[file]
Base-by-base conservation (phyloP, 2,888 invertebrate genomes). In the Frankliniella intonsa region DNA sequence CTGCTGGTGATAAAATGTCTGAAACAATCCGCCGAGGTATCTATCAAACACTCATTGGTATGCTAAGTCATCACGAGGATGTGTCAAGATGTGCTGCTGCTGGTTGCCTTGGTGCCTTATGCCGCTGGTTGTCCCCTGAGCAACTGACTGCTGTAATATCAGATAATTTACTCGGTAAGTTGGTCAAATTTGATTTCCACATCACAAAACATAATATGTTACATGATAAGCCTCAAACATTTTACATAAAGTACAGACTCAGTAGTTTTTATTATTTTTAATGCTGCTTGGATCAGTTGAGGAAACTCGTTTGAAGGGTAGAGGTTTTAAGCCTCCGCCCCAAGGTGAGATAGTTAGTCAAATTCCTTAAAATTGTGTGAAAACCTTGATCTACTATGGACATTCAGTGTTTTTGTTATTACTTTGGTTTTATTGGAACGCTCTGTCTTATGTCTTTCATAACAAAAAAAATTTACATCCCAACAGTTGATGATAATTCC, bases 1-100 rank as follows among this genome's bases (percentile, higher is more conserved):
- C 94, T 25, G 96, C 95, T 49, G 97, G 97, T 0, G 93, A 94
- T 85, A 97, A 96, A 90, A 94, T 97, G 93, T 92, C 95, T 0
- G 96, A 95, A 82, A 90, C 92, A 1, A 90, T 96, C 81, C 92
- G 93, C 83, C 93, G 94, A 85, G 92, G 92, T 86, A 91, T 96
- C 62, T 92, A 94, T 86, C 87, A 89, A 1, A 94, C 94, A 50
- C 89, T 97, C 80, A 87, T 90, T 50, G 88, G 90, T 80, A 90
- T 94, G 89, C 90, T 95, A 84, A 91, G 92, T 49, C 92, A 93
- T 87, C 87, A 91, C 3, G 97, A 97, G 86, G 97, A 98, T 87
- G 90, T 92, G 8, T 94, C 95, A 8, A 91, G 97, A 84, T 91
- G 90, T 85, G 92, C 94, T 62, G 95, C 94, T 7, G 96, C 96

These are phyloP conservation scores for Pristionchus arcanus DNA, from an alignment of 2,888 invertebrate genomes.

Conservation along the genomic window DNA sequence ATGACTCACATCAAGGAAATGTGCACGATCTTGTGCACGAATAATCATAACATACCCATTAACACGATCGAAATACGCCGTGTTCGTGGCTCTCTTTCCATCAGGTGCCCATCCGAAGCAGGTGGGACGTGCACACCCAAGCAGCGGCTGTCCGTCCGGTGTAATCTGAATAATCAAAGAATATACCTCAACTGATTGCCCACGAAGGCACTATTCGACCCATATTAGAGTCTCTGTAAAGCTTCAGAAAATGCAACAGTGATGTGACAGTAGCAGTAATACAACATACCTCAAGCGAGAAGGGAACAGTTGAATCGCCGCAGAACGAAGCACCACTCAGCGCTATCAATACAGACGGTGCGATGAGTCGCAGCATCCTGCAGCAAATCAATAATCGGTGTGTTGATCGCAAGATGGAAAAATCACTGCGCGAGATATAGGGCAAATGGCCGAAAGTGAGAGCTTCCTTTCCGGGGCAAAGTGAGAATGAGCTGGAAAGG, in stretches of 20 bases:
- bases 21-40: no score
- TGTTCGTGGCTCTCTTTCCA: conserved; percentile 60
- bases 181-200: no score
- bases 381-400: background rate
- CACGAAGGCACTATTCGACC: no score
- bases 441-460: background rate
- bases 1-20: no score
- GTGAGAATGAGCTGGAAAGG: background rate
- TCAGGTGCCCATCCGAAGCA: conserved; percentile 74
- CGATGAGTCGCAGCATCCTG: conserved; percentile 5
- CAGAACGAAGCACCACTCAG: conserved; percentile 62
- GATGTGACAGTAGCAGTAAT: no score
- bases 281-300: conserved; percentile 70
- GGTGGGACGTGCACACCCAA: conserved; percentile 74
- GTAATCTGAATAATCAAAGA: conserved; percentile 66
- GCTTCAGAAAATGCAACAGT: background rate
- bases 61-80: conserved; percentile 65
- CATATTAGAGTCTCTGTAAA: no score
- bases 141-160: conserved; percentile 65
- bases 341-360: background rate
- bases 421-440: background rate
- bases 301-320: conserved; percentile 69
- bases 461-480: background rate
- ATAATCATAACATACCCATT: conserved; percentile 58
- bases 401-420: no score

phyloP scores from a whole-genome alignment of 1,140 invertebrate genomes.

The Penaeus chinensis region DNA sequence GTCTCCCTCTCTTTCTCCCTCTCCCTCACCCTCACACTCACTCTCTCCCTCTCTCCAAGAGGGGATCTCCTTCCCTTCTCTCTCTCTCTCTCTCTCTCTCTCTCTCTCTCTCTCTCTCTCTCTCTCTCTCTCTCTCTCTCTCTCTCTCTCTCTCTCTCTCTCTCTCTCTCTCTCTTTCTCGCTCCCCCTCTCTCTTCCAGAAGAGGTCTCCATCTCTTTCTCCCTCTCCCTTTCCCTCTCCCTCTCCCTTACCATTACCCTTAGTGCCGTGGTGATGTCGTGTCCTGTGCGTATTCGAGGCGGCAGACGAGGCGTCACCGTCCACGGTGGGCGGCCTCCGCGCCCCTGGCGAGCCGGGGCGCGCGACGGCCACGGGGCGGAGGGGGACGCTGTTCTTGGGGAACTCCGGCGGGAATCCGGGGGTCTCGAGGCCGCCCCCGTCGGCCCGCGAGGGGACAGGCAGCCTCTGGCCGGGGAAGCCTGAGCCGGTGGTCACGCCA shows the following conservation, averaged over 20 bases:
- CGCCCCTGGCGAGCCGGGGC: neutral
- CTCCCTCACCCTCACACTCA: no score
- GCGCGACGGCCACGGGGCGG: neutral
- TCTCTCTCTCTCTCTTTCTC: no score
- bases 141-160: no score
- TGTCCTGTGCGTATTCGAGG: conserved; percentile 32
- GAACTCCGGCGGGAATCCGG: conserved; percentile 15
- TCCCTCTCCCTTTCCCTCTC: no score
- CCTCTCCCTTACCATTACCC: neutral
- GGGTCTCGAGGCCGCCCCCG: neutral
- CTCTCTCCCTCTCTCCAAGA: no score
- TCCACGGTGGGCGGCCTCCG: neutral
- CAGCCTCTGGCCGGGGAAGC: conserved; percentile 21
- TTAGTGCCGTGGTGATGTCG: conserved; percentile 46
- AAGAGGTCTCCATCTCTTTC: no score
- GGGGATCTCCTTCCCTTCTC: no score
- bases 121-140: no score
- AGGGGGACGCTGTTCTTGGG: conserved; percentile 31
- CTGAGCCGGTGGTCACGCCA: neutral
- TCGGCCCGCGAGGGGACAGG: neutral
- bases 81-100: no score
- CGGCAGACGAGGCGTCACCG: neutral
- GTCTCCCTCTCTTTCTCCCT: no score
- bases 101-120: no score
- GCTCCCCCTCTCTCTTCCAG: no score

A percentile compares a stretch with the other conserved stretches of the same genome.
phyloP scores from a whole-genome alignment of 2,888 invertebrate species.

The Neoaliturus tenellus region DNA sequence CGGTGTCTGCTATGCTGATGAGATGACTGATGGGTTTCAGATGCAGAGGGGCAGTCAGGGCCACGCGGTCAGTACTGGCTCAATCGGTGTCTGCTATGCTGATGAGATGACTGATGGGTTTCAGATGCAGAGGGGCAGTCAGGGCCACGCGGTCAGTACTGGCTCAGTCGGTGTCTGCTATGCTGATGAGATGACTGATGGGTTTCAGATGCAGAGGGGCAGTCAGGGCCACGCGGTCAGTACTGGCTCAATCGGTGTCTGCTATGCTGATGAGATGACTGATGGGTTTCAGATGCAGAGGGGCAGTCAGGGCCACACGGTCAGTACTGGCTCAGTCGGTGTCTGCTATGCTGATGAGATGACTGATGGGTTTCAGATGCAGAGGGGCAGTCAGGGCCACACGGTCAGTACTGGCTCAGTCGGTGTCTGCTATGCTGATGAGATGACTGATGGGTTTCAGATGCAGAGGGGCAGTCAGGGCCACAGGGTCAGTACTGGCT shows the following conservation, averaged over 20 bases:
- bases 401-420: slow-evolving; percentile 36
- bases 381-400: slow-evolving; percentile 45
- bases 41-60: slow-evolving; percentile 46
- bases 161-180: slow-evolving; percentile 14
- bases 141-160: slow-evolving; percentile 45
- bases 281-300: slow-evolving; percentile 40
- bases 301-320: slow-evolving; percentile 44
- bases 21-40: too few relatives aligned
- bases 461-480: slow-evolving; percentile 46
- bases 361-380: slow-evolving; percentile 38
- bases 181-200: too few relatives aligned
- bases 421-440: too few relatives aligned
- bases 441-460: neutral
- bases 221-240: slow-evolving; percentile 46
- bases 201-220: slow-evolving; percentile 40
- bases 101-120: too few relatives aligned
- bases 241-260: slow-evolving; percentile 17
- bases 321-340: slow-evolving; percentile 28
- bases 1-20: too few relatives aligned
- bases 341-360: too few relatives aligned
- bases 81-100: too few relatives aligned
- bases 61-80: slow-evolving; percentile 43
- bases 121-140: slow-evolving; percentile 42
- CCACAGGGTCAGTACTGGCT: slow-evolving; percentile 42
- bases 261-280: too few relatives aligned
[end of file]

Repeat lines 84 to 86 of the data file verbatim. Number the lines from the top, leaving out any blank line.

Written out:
- bases 101-120: too few relatives aligned
- bases 241-260: slow-evolving; percentile 17
- bases 321-340: slow-evolving; percentile 28